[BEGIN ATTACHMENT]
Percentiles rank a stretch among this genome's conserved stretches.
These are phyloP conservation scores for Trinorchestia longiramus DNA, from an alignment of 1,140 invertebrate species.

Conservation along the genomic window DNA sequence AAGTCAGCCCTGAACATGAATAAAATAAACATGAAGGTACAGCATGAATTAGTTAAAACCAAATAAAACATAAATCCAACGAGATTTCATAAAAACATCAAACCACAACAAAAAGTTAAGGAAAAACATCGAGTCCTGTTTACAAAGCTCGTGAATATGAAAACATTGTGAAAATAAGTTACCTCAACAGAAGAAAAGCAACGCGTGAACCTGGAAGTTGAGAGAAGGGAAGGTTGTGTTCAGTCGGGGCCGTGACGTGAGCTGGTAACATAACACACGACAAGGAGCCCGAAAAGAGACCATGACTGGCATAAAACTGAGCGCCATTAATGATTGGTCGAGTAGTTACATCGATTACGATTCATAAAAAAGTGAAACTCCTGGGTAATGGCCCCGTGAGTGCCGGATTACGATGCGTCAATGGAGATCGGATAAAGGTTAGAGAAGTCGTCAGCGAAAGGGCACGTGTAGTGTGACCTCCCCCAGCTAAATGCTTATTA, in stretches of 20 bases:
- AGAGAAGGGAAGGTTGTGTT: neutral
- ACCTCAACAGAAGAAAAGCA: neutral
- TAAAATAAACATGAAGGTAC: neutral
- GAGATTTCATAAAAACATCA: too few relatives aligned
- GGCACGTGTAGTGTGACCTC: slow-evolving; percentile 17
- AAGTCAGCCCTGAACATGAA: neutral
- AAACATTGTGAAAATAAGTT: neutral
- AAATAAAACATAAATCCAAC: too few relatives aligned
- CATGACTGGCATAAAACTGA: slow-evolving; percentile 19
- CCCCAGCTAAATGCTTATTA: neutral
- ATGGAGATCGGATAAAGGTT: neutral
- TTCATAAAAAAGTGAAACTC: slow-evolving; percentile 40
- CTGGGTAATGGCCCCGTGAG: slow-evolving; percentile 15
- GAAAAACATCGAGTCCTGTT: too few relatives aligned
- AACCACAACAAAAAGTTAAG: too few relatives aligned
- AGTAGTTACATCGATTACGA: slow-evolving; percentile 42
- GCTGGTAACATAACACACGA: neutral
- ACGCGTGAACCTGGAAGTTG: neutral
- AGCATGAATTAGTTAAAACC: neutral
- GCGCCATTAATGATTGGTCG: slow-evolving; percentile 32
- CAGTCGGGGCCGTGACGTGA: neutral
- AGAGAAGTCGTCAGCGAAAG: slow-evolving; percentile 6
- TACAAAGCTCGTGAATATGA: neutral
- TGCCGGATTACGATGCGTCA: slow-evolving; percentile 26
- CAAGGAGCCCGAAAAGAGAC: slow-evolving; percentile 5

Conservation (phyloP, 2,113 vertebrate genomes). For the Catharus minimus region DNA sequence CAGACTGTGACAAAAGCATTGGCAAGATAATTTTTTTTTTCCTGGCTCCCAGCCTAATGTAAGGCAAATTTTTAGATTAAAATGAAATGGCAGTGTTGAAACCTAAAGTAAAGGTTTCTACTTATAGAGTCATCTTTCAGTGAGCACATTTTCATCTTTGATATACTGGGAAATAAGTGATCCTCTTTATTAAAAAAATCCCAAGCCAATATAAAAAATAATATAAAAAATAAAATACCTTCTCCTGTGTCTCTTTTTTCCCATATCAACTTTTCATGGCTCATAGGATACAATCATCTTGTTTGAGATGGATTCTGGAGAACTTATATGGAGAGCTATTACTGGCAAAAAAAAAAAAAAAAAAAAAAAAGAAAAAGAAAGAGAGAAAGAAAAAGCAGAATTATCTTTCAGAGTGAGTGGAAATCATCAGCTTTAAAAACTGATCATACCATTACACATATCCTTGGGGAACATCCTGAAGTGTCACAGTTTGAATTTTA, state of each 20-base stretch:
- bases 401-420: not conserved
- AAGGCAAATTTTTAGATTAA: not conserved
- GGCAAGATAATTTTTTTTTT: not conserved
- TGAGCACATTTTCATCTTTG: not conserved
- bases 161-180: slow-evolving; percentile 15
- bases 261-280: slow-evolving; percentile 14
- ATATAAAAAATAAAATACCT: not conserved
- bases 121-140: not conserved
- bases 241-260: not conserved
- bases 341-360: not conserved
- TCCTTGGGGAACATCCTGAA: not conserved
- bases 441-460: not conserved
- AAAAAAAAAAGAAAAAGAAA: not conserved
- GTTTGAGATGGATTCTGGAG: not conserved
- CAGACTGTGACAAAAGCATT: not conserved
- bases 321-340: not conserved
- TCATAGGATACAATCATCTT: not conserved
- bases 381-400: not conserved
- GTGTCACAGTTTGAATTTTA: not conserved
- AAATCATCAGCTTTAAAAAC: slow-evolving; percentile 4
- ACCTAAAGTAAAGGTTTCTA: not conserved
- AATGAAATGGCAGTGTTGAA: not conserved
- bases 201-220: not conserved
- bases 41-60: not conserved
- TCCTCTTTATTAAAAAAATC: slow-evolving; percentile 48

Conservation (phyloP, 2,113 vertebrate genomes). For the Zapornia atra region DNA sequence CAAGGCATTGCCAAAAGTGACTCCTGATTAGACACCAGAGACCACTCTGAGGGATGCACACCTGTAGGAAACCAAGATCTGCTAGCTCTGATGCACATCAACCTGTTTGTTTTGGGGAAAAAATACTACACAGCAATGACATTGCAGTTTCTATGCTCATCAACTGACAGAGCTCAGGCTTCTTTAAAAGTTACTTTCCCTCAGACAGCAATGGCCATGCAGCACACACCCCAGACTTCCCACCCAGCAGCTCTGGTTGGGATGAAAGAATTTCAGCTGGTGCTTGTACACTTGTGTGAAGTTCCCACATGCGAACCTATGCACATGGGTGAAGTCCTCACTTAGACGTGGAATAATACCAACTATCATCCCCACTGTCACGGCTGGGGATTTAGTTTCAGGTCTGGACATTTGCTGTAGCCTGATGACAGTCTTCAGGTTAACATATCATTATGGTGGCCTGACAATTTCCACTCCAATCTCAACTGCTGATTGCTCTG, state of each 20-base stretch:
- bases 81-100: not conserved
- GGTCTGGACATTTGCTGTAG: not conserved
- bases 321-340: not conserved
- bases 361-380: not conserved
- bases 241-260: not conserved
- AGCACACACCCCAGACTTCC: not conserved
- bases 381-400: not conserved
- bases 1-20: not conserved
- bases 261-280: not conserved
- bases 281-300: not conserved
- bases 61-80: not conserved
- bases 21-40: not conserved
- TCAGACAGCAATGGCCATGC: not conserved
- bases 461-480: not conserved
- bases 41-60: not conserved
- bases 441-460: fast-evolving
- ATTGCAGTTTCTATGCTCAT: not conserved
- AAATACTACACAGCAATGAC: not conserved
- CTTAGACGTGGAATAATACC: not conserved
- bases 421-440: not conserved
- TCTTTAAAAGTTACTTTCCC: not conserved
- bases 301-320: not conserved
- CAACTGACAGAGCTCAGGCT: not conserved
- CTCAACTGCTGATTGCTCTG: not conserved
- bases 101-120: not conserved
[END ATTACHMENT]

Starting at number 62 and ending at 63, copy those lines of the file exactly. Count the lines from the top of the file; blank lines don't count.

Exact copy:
- bases 381-400: not conserved
- bases 1-20: not conserved